Rational Choice og socialt-normative aktørmotiver i arbejdslivet - en kritisk revision af den klassiske visdom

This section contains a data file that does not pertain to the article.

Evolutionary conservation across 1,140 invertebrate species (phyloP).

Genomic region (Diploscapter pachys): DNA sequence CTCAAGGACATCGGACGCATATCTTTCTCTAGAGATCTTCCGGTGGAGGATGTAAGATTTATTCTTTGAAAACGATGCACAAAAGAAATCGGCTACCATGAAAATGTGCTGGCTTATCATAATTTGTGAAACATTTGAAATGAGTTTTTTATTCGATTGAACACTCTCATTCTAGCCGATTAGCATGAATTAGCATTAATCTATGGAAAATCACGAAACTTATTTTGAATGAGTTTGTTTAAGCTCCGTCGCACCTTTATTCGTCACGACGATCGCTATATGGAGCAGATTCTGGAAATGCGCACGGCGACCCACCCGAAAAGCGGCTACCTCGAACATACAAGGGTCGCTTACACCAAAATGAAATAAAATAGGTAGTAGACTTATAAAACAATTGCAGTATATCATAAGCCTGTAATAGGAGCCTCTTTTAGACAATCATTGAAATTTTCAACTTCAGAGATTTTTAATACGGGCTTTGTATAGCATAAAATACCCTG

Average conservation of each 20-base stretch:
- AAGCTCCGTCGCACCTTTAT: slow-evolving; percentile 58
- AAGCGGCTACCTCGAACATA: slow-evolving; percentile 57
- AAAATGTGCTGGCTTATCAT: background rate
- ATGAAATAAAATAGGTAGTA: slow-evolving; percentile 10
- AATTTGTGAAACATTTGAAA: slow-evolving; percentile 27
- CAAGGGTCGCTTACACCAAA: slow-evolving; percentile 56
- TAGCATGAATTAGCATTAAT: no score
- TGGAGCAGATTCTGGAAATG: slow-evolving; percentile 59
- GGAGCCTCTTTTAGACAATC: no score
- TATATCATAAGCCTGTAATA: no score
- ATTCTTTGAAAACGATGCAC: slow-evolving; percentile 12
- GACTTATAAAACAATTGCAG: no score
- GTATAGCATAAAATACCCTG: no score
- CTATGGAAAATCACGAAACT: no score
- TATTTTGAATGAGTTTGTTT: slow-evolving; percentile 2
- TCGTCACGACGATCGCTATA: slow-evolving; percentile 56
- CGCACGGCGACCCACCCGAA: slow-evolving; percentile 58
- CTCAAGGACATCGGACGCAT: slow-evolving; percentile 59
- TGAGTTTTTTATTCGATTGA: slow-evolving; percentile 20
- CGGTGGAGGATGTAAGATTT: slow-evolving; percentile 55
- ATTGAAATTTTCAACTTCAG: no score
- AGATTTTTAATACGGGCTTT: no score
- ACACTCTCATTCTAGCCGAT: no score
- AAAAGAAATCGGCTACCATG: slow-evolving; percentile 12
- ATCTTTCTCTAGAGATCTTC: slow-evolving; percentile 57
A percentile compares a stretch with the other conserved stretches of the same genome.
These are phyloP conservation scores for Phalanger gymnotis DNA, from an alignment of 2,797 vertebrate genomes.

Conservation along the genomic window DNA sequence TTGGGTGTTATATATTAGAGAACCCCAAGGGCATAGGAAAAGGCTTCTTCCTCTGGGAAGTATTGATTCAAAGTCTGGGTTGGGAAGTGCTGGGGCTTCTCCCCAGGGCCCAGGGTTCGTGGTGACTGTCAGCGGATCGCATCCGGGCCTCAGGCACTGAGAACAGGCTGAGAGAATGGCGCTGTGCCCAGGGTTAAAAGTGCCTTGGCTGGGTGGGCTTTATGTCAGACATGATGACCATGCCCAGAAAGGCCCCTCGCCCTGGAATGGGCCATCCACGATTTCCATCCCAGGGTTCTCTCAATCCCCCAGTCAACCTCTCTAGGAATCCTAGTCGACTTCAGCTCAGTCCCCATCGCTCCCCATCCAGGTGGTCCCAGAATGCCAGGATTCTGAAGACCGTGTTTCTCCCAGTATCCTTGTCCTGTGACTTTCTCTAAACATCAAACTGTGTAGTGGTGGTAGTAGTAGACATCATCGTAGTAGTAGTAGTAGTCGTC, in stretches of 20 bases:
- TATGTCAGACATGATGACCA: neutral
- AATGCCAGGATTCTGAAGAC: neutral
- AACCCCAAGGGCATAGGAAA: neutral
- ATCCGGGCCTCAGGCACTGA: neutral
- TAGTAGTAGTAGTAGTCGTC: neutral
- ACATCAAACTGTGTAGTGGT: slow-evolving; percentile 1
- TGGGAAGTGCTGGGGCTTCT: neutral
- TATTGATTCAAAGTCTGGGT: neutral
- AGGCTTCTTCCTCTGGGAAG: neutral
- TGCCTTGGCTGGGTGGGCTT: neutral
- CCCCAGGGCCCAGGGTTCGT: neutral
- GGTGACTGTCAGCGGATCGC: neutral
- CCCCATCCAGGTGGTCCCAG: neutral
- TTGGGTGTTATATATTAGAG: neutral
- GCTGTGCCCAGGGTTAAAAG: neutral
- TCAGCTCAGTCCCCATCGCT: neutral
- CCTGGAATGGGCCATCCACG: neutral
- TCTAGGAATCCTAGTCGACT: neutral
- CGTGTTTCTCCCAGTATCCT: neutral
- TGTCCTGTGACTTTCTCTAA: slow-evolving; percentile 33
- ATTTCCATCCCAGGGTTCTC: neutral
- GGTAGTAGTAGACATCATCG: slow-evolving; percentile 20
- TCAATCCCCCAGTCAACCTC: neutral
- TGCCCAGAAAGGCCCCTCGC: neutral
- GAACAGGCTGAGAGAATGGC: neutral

AbstractRational choice and social normative actor motives at work: a critical revision of received wisdom This article challenges the received wisdom’ of human relations theory from Mayo to present day organization theory, and that of sociological theory in general that has regarded workers’ social motivations and social norms as being opposed to rational choice types of motivation. Through a critical re-reading of classical studies in indus-trial sociology (including the Hawthorne experiments by Roethlisberger and Dickson, the Luton studies by Gold-thorpe, Lockwood and colleagues and Burawoy’s Manu-facturing Consent), it is shown that workers on the floor shop in these studies had mixed motivations, that is, they applied social-normative motivations for only some of their actions. These social normative motivations diverged at times from rational choice motivation, but at other times converged with the workers’ rational choice motives. The critical review of the literature shows that not only do workers have both types of motivation, but that they actively and reflectively choose between them in concrete situations, and that these choices are often based on a reasonable level of information. Modern organization theo-ry then throws the baby out with the bath water in its critique of rational choice actor motives. Rational choice and social normative motives supplement each other in understanding workers’ behaviour.